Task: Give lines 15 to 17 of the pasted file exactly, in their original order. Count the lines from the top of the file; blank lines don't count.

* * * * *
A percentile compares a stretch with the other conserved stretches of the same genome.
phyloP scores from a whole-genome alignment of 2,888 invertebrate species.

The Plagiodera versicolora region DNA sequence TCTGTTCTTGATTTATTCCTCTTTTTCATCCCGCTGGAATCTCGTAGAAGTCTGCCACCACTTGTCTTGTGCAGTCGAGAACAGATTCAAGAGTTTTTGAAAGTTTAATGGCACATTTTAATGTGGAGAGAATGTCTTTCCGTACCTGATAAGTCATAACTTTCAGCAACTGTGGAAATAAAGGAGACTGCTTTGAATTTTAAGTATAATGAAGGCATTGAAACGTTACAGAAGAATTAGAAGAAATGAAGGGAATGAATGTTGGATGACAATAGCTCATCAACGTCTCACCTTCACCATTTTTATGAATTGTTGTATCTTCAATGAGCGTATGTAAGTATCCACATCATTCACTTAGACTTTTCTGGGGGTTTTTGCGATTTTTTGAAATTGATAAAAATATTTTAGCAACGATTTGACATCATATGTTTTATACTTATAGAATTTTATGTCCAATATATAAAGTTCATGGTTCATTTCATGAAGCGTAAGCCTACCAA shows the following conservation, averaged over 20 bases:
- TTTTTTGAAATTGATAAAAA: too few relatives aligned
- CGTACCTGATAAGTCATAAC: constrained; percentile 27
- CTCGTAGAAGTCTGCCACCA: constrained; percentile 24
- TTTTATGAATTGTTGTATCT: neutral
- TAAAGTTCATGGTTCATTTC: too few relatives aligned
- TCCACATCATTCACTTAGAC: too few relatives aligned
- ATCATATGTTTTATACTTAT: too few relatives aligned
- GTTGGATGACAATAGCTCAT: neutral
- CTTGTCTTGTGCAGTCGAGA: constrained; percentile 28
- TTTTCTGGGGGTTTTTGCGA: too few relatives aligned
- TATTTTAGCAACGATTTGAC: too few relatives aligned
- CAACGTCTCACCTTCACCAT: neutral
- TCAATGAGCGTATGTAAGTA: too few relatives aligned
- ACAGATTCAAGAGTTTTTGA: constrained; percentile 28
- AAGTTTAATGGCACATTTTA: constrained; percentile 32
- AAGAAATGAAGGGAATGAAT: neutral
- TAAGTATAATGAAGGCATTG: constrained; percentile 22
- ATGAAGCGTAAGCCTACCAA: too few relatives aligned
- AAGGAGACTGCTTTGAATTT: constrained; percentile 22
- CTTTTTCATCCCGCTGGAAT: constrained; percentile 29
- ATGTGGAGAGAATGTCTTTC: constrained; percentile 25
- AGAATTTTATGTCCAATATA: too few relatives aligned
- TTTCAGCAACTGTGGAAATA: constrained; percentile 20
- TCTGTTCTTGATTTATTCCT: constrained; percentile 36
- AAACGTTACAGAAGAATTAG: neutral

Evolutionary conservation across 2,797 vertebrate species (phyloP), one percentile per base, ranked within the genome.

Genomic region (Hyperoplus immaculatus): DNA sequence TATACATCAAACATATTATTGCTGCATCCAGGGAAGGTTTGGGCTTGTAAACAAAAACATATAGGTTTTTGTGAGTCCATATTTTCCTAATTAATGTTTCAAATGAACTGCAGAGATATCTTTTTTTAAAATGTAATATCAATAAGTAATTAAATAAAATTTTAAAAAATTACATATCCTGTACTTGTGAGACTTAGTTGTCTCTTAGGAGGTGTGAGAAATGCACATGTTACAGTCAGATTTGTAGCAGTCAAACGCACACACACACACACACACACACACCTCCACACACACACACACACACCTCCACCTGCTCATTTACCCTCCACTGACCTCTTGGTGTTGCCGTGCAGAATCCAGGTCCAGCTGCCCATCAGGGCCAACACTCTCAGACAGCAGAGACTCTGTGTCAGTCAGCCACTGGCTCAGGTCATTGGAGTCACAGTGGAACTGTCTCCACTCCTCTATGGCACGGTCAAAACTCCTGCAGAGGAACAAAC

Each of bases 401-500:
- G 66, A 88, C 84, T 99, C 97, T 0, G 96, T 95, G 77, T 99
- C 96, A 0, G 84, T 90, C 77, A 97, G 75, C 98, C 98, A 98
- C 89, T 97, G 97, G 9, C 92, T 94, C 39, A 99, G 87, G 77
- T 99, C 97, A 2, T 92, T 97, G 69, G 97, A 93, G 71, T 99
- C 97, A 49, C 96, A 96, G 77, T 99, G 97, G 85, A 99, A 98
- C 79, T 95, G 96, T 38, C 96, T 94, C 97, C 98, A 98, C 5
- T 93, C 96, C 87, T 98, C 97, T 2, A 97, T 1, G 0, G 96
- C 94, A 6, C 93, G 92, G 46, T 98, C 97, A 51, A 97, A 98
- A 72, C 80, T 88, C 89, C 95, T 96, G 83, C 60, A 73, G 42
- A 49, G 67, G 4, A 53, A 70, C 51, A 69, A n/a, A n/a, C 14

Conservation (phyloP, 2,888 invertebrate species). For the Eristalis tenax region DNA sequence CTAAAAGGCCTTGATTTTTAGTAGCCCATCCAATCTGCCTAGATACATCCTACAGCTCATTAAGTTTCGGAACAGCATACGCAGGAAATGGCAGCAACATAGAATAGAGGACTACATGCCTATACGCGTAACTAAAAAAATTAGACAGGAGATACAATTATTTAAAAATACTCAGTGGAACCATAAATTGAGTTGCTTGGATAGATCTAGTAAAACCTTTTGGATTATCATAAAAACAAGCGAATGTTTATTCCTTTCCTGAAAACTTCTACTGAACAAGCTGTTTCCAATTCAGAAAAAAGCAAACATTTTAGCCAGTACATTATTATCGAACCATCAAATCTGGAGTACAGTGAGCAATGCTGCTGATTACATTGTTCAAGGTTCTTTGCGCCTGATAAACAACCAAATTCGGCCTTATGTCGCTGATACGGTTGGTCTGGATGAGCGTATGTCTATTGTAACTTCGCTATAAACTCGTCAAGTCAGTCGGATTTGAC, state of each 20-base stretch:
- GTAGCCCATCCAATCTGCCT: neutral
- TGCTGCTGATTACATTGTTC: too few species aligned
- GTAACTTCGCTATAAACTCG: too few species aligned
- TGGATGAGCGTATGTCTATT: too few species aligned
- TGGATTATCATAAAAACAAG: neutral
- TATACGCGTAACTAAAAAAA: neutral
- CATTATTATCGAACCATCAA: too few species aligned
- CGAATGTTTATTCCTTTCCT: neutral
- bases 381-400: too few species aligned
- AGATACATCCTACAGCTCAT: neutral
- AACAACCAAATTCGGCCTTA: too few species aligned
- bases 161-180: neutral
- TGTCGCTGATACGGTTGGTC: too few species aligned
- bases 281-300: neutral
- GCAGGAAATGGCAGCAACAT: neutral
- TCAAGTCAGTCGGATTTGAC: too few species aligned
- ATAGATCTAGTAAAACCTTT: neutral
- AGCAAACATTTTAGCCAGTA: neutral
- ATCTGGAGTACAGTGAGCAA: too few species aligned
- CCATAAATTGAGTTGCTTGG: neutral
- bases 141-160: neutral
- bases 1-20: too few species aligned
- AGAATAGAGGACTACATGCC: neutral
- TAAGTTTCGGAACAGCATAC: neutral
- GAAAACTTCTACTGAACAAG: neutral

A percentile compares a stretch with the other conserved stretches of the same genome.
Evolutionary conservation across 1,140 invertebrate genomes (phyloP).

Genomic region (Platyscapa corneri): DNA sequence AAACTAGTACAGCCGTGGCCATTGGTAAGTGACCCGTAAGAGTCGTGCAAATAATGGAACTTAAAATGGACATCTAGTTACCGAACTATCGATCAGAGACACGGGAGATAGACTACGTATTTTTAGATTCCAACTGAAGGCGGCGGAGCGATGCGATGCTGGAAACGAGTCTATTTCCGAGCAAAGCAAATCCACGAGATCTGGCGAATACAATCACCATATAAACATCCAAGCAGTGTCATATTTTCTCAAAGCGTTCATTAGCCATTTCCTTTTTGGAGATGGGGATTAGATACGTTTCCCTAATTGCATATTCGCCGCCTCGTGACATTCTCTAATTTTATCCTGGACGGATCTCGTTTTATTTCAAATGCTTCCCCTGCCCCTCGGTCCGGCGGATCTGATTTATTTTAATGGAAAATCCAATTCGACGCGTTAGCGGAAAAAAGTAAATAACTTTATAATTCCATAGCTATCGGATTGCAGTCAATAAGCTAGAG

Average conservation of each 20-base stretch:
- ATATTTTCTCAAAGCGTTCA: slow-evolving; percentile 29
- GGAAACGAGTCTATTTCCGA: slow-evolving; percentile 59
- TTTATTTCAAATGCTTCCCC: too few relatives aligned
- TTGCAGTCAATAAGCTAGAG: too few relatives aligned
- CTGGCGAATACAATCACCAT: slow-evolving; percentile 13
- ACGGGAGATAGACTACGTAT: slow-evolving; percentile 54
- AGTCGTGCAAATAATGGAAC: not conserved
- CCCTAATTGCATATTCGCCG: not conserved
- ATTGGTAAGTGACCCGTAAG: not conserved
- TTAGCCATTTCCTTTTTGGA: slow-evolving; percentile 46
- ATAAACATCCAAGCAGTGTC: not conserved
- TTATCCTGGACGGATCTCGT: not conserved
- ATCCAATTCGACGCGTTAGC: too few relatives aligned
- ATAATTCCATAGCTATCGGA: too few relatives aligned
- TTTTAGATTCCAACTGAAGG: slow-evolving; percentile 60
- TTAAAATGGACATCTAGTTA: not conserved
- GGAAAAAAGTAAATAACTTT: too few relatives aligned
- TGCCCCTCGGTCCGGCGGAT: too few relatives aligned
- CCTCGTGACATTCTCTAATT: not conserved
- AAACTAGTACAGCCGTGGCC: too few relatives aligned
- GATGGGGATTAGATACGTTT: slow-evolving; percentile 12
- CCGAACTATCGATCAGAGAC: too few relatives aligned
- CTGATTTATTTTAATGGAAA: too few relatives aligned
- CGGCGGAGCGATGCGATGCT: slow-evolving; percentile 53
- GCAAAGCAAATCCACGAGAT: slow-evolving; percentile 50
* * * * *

- CAACGTCTCACCTTCACCAT: neutral
- TCAATGAGCGTATGTAAGTA: too few relatives aligned
- ACAGATTCAAGAGTTTTTGA: constrained; percentile 28